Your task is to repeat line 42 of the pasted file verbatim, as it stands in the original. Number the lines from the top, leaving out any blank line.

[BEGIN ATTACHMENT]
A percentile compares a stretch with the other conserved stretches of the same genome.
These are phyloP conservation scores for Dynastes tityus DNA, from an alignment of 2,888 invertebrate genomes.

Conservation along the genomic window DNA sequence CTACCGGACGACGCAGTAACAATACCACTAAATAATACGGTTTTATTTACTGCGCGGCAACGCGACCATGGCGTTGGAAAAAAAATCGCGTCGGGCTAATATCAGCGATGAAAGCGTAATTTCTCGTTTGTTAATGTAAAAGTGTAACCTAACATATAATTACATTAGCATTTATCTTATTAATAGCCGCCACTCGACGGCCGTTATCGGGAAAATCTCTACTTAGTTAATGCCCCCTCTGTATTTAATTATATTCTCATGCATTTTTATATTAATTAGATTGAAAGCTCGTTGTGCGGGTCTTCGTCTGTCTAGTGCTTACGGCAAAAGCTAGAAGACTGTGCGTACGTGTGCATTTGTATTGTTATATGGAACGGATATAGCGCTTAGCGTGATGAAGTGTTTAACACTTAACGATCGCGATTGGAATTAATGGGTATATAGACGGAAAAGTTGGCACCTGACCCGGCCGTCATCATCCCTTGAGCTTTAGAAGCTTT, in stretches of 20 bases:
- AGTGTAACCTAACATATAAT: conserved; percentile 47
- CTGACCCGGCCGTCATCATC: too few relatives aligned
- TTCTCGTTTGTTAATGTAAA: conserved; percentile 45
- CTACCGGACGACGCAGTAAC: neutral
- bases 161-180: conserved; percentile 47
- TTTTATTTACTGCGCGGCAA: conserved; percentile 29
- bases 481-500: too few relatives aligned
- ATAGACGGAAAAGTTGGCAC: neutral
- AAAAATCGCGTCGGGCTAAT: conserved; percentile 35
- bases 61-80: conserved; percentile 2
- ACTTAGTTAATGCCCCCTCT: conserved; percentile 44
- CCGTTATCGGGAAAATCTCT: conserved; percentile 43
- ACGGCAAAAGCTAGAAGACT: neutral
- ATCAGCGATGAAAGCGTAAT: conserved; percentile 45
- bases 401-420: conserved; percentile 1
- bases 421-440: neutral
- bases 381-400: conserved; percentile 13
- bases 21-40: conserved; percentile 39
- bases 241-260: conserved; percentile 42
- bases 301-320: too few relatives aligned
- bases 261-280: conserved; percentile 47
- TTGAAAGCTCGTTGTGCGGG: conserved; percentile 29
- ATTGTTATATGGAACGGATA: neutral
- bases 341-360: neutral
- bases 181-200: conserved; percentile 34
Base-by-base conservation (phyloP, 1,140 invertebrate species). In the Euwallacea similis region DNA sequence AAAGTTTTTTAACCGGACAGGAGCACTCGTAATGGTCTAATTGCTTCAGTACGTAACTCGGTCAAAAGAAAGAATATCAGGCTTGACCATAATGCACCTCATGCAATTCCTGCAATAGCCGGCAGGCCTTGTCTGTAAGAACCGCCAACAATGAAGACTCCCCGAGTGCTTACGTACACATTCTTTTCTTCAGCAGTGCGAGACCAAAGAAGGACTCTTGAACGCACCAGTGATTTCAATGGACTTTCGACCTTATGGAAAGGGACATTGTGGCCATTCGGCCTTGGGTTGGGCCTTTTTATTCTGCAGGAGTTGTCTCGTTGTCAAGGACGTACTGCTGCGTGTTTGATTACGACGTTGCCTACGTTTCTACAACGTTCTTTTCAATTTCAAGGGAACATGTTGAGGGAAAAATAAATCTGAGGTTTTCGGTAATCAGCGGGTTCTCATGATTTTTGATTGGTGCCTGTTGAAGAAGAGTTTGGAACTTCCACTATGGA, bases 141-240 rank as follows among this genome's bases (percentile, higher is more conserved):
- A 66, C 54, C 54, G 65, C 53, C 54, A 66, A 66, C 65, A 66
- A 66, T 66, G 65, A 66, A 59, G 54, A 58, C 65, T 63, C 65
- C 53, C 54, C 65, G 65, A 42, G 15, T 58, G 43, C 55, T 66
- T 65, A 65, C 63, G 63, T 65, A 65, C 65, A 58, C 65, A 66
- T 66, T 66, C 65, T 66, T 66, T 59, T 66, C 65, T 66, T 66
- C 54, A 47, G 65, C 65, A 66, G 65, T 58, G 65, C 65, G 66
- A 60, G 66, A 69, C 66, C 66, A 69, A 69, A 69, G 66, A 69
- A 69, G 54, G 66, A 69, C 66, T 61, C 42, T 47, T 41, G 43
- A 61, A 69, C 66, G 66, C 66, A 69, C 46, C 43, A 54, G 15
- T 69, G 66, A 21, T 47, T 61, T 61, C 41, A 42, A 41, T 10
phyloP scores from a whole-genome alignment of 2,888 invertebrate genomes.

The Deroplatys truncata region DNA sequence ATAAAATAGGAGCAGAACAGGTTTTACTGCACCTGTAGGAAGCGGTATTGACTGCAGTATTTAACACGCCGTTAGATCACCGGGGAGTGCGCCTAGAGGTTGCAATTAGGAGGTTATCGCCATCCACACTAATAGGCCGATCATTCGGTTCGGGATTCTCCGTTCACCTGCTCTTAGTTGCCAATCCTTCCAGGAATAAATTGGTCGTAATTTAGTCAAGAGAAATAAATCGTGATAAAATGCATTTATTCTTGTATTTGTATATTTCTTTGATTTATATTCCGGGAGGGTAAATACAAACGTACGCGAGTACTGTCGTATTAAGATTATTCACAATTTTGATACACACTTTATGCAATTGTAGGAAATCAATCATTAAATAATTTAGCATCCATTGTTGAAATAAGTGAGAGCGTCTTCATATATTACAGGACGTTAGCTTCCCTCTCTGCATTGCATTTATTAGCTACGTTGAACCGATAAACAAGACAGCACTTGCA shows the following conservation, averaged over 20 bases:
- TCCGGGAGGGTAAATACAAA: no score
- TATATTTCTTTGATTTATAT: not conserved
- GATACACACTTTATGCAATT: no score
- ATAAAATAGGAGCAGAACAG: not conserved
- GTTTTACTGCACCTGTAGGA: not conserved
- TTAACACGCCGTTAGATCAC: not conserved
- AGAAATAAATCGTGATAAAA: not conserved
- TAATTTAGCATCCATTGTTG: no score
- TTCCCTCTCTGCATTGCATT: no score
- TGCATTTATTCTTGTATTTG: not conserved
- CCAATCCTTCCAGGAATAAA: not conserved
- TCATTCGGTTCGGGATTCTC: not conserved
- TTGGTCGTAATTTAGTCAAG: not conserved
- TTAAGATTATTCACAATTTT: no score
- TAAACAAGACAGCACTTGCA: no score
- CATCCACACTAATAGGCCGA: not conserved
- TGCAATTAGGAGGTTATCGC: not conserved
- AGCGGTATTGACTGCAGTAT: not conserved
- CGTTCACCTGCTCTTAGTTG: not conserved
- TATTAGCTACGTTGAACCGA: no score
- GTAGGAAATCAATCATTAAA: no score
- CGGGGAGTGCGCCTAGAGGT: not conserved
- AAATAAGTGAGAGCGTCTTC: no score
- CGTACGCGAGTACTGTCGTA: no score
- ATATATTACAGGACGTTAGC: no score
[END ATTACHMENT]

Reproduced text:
- TCCGGGAGGGTAAATACAAA: no score